NEW YORK — The U.N. World Summit opens today with a hard-fought but watered-down declaration that fails to include many reforms sought by the United States, including a replacement for the discredited Human Rights Commission.
The General Assembly yesterday approved the declaration for adoption today by the summit.
“It would be wrong to claim more than is realistic and accurate about what these reforms are,” U.S. Ambassador John R. Bolton said of the 35-page declaration that is to be endorsed by 150 world leaders at the conclusion of the three-day event
“They represent steps forward, but this is not the alpha and the omega, and we never thought it would be,” Mr. Bolton told reporters several hours before the final document was completed.
The document calls for the creation of a peacebuilding commission and a democracy fund, financed by voluntary contributions, to help conflict-riven countries make the transition to stability and good governance.
The text also commits nations to provide free primary education to all children, including girls, and for their leaders to take responsibility for their nations’ development by pursuing sound economic policies.
Mr. Bolton, who has worked on little else since arriving here in early August, acknowledged, “I would have liked to have seen a broader discussion much earlier about fundamental changes in management and governance.”
Some nations and private organizations were bitterly disappointed with the outcome, saying that it fell far short of ideals on human rights, nuclear weapons, women’s rights and other issues.
Development specialists praised the outcome of the final declaration, noting that the passages were mostly strong and encouraging.
Secretary-General Kofi Annan had sought a declaration that would show that development and security are two sides of the same coin.
“The big item missing is nonproliferation and disarmament. This a real disgrace,” Mr. Annan told a press conference, urging the leaders to take up the issue this week.
While acknowledging its shortcomings, he insisted the document was “an important step forward.” The final document went through a tortuous negotiation process.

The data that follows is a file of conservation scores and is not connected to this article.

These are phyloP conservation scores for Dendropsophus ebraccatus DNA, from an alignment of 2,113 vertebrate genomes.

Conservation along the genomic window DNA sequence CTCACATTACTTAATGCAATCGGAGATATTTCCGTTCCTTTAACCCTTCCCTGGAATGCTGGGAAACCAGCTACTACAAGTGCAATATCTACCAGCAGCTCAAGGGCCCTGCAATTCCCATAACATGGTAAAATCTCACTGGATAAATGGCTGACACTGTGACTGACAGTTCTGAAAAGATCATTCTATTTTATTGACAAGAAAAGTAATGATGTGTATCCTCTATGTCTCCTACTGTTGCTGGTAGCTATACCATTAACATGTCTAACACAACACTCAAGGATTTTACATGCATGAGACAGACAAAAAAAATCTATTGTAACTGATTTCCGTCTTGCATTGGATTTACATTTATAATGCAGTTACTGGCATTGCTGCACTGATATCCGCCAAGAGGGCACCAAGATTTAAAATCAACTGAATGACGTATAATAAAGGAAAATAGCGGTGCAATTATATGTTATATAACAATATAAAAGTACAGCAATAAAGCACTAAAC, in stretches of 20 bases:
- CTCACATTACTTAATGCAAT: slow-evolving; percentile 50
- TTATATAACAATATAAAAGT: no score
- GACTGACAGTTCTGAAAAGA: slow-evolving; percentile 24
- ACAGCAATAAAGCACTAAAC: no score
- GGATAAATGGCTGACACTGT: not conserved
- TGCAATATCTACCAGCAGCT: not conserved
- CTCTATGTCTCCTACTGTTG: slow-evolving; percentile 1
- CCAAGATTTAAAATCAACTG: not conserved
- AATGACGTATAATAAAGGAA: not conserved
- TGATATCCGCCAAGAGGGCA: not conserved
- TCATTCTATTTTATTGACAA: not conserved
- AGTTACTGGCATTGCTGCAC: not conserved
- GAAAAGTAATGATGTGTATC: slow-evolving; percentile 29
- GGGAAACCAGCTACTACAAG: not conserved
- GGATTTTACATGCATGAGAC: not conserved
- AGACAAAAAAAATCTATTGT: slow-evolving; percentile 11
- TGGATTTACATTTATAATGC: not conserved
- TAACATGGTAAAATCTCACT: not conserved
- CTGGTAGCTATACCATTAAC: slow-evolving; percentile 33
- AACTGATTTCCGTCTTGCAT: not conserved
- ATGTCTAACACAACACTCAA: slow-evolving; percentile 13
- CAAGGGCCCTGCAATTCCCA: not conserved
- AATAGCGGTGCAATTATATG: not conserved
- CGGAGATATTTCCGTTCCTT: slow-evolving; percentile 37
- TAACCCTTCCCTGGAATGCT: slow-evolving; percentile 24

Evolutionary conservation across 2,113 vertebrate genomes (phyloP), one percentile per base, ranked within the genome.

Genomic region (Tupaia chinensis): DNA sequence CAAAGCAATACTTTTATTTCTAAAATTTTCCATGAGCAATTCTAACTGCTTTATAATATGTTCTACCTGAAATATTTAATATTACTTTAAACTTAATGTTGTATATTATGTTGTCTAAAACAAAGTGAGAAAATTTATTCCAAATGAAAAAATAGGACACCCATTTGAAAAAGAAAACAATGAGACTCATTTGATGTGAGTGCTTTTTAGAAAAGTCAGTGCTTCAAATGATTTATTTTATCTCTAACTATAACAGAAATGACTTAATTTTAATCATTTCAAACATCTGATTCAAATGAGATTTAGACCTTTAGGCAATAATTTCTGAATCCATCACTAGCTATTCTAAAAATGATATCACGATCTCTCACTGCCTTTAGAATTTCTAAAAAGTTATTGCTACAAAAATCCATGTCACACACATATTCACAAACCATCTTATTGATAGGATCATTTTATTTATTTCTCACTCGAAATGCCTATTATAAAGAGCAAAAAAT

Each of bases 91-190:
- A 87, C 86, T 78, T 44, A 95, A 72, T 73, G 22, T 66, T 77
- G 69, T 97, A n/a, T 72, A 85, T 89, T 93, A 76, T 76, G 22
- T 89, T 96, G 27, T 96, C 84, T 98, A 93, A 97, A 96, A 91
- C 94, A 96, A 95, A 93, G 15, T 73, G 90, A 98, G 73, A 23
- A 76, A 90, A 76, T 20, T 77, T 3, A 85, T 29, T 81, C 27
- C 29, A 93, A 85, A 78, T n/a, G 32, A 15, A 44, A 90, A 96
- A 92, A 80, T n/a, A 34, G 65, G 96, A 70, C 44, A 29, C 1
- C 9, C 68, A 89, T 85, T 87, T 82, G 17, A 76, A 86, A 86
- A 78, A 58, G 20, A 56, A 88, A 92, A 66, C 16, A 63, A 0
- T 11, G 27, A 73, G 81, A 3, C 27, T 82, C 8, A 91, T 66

At first, U.N.-appointed regional representatives compiled a text based on input from governments.
In late August, Washington demanded that nations develop the document themselves, in direct negotiations.
That opened the process to line-by-line discussion, in which governments were free to advocate for their pet issues.
For nearly two weeks, the document grew longer instead of shorter, as more provisions were added and then countered.
With the process deadlocked at 1 a.m. yesterday, outgoing General Assembly President Jean Ping made a number of executive decisions on the text, including tossing out all language related to nuclear disarmament and nonproliferation.
When delegations yesterday evening formally closed the 59th session of the General Assembly one day late, they gave Mr. Ping an almost unheard-of standing ovation for his work.
Jan Eliasson, Sweden’s former ambassador to Washington and the president of the General Assembly for the upcoming year, praised the declaration and said it should be assessed compared with historic reform measures, not to recent reform proposals.
“We will get a new political energy from the leaders gathering here,” he said.
Discussions to strengthen the United Nations and make it more responsive and credible have been under way for nearly two years, when Mr. Annan commissioned a panel to come up with suggestions to restore luster to the world body, which celebrates its 60th anniversary this year.